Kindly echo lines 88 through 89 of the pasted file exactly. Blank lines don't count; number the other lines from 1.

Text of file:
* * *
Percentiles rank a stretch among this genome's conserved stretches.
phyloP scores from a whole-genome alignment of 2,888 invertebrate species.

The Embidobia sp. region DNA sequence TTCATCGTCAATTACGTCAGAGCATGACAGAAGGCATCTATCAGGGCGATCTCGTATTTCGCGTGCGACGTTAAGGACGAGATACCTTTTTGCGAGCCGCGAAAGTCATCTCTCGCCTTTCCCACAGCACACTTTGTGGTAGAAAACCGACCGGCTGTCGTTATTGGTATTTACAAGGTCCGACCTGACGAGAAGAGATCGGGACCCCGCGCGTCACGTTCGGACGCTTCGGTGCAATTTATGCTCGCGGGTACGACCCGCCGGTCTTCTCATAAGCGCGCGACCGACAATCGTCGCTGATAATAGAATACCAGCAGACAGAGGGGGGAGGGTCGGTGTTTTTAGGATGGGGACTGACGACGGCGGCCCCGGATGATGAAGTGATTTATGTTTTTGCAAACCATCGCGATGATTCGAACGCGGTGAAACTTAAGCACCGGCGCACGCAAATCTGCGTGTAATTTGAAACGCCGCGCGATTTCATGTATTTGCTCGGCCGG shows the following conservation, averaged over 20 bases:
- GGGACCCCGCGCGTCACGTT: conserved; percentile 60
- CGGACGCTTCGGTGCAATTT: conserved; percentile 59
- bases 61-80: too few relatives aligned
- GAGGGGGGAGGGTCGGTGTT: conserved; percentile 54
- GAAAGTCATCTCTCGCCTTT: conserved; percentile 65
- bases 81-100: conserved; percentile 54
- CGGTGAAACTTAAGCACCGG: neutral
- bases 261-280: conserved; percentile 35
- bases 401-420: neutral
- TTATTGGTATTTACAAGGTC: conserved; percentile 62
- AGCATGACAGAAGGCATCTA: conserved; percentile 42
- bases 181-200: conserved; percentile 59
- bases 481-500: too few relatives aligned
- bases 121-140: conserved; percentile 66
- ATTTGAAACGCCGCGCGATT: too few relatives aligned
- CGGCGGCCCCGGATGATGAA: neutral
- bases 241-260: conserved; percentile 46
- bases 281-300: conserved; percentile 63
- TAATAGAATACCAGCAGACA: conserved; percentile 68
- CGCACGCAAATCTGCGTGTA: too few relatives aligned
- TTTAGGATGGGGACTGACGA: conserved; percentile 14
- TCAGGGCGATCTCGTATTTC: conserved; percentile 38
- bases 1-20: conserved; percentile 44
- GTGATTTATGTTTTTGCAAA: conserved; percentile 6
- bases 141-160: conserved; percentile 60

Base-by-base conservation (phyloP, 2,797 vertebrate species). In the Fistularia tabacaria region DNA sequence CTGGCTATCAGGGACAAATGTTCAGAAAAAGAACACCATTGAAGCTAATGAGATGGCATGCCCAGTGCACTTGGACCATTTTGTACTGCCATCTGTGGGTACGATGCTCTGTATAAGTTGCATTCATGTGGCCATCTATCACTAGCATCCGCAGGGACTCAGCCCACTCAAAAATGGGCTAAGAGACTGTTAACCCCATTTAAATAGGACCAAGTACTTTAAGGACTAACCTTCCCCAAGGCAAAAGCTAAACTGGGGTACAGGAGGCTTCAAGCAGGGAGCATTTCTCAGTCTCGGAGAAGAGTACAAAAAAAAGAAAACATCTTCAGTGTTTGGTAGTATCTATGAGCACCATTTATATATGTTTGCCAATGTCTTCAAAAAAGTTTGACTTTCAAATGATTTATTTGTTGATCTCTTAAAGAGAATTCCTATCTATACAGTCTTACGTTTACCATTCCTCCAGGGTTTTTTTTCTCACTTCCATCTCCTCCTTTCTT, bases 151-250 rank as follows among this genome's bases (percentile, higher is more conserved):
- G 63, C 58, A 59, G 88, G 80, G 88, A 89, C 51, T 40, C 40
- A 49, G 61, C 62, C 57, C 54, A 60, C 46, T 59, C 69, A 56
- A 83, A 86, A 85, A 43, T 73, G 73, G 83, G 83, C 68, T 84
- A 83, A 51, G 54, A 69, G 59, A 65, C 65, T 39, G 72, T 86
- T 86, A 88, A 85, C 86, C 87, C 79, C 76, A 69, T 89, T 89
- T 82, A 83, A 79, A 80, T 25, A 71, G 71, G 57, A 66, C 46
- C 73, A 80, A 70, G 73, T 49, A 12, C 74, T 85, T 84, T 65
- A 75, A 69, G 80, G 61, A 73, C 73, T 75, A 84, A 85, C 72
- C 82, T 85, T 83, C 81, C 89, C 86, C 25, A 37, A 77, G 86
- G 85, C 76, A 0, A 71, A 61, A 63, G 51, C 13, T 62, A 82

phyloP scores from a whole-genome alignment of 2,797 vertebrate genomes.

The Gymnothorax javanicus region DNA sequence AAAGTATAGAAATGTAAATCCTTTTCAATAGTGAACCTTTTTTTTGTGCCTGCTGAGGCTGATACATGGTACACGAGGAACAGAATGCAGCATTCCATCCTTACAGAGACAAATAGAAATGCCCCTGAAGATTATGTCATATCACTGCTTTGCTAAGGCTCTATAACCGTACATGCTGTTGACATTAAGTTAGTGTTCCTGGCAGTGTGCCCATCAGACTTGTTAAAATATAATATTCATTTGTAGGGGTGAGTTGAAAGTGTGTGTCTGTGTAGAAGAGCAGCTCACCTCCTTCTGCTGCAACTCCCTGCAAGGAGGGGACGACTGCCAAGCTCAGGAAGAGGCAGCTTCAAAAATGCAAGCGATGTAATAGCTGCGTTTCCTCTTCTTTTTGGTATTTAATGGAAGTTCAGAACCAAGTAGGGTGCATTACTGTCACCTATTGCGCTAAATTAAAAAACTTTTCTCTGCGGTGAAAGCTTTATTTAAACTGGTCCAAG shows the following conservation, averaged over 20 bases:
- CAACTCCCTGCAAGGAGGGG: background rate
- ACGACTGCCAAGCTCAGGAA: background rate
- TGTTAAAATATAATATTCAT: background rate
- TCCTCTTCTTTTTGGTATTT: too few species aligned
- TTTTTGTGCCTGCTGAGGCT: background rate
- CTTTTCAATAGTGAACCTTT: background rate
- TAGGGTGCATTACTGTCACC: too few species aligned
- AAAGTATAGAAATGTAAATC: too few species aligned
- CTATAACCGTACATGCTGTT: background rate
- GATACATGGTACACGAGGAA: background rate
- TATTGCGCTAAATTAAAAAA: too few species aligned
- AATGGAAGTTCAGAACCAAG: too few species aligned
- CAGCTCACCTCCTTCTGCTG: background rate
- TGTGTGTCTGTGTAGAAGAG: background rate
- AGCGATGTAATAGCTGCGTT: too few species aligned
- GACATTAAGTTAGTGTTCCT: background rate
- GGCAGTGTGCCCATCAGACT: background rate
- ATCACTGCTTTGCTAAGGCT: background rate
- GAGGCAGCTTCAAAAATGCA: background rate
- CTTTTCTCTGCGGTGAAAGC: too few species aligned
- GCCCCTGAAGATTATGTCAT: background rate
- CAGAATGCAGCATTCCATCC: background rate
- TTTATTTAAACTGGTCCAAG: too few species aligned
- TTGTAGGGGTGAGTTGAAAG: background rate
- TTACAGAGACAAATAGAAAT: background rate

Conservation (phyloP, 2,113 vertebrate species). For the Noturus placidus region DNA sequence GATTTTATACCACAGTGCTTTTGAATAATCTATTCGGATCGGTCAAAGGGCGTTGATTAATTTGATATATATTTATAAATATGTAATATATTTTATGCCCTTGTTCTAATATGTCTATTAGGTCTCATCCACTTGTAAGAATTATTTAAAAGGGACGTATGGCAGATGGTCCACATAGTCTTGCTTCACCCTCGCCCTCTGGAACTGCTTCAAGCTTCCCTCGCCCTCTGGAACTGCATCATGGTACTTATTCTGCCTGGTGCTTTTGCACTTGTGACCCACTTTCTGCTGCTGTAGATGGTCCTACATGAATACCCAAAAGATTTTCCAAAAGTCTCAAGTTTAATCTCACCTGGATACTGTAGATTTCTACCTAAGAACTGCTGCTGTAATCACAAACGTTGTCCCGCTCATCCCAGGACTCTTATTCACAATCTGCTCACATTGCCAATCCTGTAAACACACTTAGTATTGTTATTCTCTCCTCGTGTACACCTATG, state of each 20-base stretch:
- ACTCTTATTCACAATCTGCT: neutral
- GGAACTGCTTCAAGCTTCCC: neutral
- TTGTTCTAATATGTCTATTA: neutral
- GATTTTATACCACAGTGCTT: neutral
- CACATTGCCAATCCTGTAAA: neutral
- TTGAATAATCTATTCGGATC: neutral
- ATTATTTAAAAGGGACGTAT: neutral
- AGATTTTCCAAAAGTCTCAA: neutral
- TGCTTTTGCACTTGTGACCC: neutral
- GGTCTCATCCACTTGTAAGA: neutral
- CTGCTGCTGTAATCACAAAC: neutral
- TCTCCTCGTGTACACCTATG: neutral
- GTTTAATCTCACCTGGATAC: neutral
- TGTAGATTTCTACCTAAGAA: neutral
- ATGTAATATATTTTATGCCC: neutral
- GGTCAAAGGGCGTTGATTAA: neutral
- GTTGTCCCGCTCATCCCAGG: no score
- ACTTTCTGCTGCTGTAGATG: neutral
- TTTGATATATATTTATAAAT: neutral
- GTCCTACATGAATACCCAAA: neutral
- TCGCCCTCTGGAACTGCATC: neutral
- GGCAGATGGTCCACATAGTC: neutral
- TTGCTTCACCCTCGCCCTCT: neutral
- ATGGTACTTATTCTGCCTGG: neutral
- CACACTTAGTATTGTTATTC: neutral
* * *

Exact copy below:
- TCGCCCTCTGGAACTGCATC: neutral
- GGCAGATGGTCCACATAGTC: neutral